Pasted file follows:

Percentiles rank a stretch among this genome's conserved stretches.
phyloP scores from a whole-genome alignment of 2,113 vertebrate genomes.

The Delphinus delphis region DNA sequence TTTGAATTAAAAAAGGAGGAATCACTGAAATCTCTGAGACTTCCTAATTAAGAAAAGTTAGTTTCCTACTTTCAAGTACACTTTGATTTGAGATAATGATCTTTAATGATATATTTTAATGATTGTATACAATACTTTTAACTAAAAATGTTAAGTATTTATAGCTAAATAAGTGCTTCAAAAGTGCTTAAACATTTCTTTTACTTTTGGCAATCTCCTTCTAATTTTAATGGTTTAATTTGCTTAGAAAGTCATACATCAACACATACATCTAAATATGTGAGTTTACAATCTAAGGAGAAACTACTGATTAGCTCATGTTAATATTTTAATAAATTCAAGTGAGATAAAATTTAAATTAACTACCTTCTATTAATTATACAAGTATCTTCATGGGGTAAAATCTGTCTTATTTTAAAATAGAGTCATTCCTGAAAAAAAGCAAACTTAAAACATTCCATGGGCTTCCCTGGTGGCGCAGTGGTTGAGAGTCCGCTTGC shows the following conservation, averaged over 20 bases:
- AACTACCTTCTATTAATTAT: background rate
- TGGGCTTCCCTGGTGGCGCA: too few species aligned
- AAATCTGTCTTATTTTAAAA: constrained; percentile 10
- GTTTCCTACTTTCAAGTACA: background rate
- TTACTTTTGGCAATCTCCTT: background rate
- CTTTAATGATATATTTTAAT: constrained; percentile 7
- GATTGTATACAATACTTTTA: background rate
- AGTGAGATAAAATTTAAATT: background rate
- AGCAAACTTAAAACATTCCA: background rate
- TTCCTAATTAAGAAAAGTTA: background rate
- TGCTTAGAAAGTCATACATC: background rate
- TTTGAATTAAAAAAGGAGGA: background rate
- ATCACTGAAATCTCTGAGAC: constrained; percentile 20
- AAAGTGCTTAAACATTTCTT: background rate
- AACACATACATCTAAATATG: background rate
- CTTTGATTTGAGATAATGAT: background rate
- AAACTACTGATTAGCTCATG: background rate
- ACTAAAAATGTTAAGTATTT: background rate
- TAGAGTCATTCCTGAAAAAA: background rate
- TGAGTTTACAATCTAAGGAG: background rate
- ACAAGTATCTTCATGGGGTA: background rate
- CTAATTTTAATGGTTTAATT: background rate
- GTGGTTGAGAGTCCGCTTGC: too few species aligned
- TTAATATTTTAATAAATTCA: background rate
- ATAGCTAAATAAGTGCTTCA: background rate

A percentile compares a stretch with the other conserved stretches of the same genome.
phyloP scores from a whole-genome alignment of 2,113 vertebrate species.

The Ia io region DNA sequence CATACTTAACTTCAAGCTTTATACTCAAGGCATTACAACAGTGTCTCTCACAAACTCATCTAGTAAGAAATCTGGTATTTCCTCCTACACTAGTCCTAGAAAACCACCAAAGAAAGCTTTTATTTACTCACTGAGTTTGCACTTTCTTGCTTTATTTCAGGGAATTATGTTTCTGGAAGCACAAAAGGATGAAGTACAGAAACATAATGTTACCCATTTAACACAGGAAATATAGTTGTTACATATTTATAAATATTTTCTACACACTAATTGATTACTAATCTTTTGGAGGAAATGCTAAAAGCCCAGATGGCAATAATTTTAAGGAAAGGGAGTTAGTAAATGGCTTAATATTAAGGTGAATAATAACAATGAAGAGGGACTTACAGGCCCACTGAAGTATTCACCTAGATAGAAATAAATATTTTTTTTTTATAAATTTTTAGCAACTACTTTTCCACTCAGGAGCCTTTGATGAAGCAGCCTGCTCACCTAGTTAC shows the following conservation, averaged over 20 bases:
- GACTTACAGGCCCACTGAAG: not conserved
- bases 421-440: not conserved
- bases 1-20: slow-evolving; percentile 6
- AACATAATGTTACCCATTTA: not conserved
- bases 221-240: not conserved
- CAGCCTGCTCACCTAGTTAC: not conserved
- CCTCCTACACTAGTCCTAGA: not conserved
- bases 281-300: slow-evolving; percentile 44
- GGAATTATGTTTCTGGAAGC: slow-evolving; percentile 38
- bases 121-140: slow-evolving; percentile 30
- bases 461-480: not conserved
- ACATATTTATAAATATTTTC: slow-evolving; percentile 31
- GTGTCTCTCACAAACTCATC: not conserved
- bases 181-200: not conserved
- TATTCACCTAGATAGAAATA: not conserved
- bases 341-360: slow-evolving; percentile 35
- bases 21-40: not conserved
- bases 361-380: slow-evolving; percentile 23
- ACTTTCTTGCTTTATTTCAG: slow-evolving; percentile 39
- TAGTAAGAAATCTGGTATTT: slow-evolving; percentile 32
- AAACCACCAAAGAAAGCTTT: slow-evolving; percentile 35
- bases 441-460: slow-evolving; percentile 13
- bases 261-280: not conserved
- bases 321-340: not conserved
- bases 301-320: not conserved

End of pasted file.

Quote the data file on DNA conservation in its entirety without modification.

Percentiles rank a stretch among this genome's conserved stretches.
phyloP scores from a whole-genome alignment of 2,113 vertebrate genomes.

The Delphinus delphis region DNA sequence TTTGAATTAAAAAAGGAGGAATCACTGAAATCTCTGAGACTTCCTAATTAAGAAAAGTTAGTTTCCTACTTTCAAGTACACTTTGATTTGAGATAATGATCTTTAATGATATATTTTAATGATTGTATACAATACTTTTAACTAAAAATGTTAAGTATTTATAGCTAAATAAGTGCTTCAAAAGTGCTTAAACATTTCTTTTACTTTTGGCAATCTCCTTCTAATTTTAATGGTTTAATTTGCTTAGAAAGTCATACATCAACACATACATCTAAATATGTGAGTTTACAATCTAAGGAGAAACTACTGATTAGCTCATGTTAATATTTTAATAAATTCAAGTGAGATAAAATTTAAATTAACTACCTTCTATTAATTATACAAGTATCTTCATGGGGTAAAATCTGTCTTATTTTAAAATAGAGTCATTCCTGAAAAAAAGCAAACTTAAAACATTCCATGGGCTTCCCTGGTGGCGCAGTGGTTGAGAGTCCGCTTGC shows the following conservation, averaged over 20 bases:
- AACTACCTTCTATTAATTAT: background rate
- TGGGCTTCCCTGGTGGCGCA: too few species aligned
- AAATCTGTCTTATTTTAAAA: constrained; percentile 10
- GTTTCCTACTTTCAAGTACA: background rate
- TTACTTTTGGCAATCTCCTT: background rate
- CTTTAATGATATATTTTAAT: constrained; percentile 7
- GATTGTATACAATACTTTTA: background rate
- AGTGAGATAAAATTTAAATT: background rate
- AGCAAACTTAAAACATTCCA: background rate
- TTCCTAATTAAGAAAAGTTA: background rate
- TGCTTAGAAAGTCATACATC: background rate
- TTTGAATTAAAAAAGGAGGA: background rate
- ATCACTGAAATCTCTGAGAC: constrained; percentile 20
- AAAGTGCTTAAACATTTCTT: background rate
- AACACATACATCTAAATATG: background rate
- CTTTGATTTGAGATAATGAT: background rate
- AAACTACTGATTAGCTCATG: background rate
- ACTAAAAATGTTAAGTATTT: background rate
- TAGAGTCATTCCTGAAAAAA: background rate
- TGAGTTTACAATCTAAGGAG: background rate
- ACAAGTATCTTCATGGGGTA: background rate
- CTAATTTTAATGGTTTAATT: background rate
- GTGGTTGAGAGTCCGCTTGC: too few species aligned
- TTAATATTTTAATAAATTCA: background rate
- ATAGCTAAATAAGTGCTTCA: background rate

A percentile compares a stretch with the other conserved stretches of the same genome.
phyloP scores from a whole-genome alignment of 2,113 vertebrate species.

The Ia io region DNA sequence CATACTTAACTTCAAGCTTTATACTCAAGGCATTACAACAGTGTCTCTCACAAACTCATCTAGTAAGAAATCTGGTATTTCCTCCTACACTAGTCCTAGAAAACCACCAAAGAAAGCTTTTATTTACTCACTGAGTTTGCACTTTCTTGCTTTATTTCAGGGAATTATGTTTCTGGAAGCACAAAAGGATGAAGTACAGAAACATAATGTTACCCATTTAACACAGGAAATATAGTTGTTACATATTTATAAATATTTTCTACACACTAATTGATTACTAATCTTTTGGAGGAAATGCTAAAAGCCCAGATGGCAATAATTTTAAGGAAAGGGAGTTAGTAAATGGCTTAATATTAAGGTGAATAATAACAATGAAGAGGGACTTACAGGCCCACTGAAGTATTCACCTAGATAGAAATAAATATTTTTTTTTTATAAATTTTTAGCAACTACTTTTCCACTCAGGAGCCTTTGATGAAGCAGCCTGCTCACCTAGTTAC shows the following conservation, averaged over 20 bases:
- GACTTACAGGCCCACTGAAG: not conserved
- bases 421-440: not conserved
- bases 1-20: slow-evolving; percentile 6
- AACATAATGTTACCCATTTA: not conserved
- bases 221-240: not conserved
- CAGCCTGCTCACCTAGTTAC: not conserved
- CCTCCTACACTAGTCCTAGA: not conserved
- bases 281-300: slow-evolving; percentile 44
- GGAATTATGTTTCTGGAAGC: slow-evolving; percentile 38
- bases 121-140: slow-evolving; percentile 30
- bases 461-480: not conserved
- ACATATTTATAAATATTTTC: slow-evolving; percentile 31
- GTGTCTCTCACAAACTCATC: not conserved
- bases 181-200: not conserved
- TATTCACCTAGATAGAAATA: not conserved
- bases 341-360: slow-evolving; percentile 35
- bases 21-40: not conserved
- bases 361-380: slow-evolving; percentile 23
- ACTTTCTTGCTTTATTTCAG: slow-evolving; percentile 39
- TAGTAAGAAATCTGGTATTT: slow-evolving; percentile 32
- AAACCACCAAAGAAAGCTTT: slow-evolving; percentile 35
- bases 441-460: slow-evolving; percentile 13
- bases 261-280: not conserved
- bases 321-340: not conserved
- bases 301-320: not conserved